But first we had to splash our way through the marshy grass and traverse a long scree slope below one of the glacier moraines of Jambeyang's south east side. At this point, tucked under a rock buttress we came across the famous 'traveller's rest' shrine that was photographed by Joseph Rock. Six years ago this collection of stone chortens and wall paintings looked little changed from when Rock photographed in in 1928. In 2016, however, the shrine had had some improvements - and there was now a fancy golden chorten had been installed, along with lots of prayer flags. Pilgrims circumambulating the three peaks had left offering of ivory and jade bracelets, necklaces and wads of Chinese currency. Qin Rey filmed me doing a spiel here, and I tried to mumble some serious answers to his questions about religion.
After the shrine and the crossing of the scree field I found myself back in the spot where six years ago we had a major drama - our emergency camping spot. It had been on this bit of mountainside that we had been forced to stop for the evening when our know-nothing guides had failed to find anywhere suitable to lodge for the night. It was a terrible place, with no level ground and no running water - just a patch of fir trees for a bit of shelter from the wind. We had pitched our tent on the track itself - the only bit of level ground - while our guides in 2010 had revealed they had brought no shelter - and had just built a fire and huddled round it for the night!
This time we breezed through because there was simply no reason to pause there - I don't know why they ever chose it as an overnight spot - there was a much better campsite just around the corner.
However, there was a catch - to reach the 'ampitheatre' campground you have to traverse around the top of some cliffs that leave you exposed for a dramatic fall into the Lawatong valley. At one point the trail narrows and for about ten metres you have to skirt a few sections where there is nothing between you and an almost sheer vertical drop. The path is only one foot wide and I remembered it as being terrifying - had I been imaging this? I quickly found that the answer was a firm no.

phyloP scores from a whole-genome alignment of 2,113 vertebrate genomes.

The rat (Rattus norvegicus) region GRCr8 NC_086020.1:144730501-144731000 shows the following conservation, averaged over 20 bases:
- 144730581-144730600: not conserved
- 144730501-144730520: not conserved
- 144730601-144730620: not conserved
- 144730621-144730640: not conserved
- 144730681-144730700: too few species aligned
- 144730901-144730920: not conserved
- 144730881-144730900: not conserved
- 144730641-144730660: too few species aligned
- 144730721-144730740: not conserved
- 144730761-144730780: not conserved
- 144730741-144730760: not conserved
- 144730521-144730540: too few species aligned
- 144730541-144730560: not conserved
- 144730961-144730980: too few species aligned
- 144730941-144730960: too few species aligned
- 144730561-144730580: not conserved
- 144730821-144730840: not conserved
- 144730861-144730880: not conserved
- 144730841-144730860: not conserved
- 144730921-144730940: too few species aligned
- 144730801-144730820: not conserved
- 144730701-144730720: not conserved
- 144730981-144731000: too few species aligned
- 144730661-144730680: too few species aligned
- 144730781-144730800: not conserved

When I got to the hairy bit I lost my nerve and had to call Gong Que back to give me a helping hand. There actually wasn't much he could do except provide a steadying hand and the advice - just focus on the track, don't look over the edge!' I staggered over and was relieved when I reached the mini pass at the top of the slope, where a broad trail led down into the ampitheatre. This was another patch of pasture in a spectacular setting. Again there was a small stone shelter where our porters had already settled in and got fire going. We quickly put up our tents in the lee of a big chorten - and right on cue it started raining.
After dinner I explored the surrounding area and walked up the nearest stream to try get some cleaner water. This magical place seemed so secluded - was this the ultimate Shangri La? Is this where you could ponder the meaning of life? Jambeyang's dagger-like peak loomed above - but the only meaning I could find in this seldom visited spot was a poster of Audrey Hepburn that had somehow found its way to be discarded in the stream bed!
The magic of this isolated place was also marred by the large number of camping gas canisters that had been dumped here, presumably by other hikers. Why would you come to such a special place and then despoil it? How hard is it to take your rubbish away? I had a bit of a rant about this to the Chinese film crew for my daily video diary - after I collected about 20 empty canisters from the surrounding grassy area. I laid them out in the shape of the Chinese character Bu! (No!) - to try send a message to other would-be gas canister litter louts.
That night was another stormy one. This time the rain and wind hit so suddenly at about 1pm that I woke up and panicked, thinking the tent had collapsed. It hadn't - just one of the guy ropes had come loose - but the mad flapping of the tent and the heavy drumming of wind-blown rain made me nervous. I was so convinced that my tent was going to blow down that I got out of my sleeping bag and put on all my wet weather gear, in preparation for instant evacuation to the stone hut. However, the worst never came to pass, and I finally managed to nod off about 1am.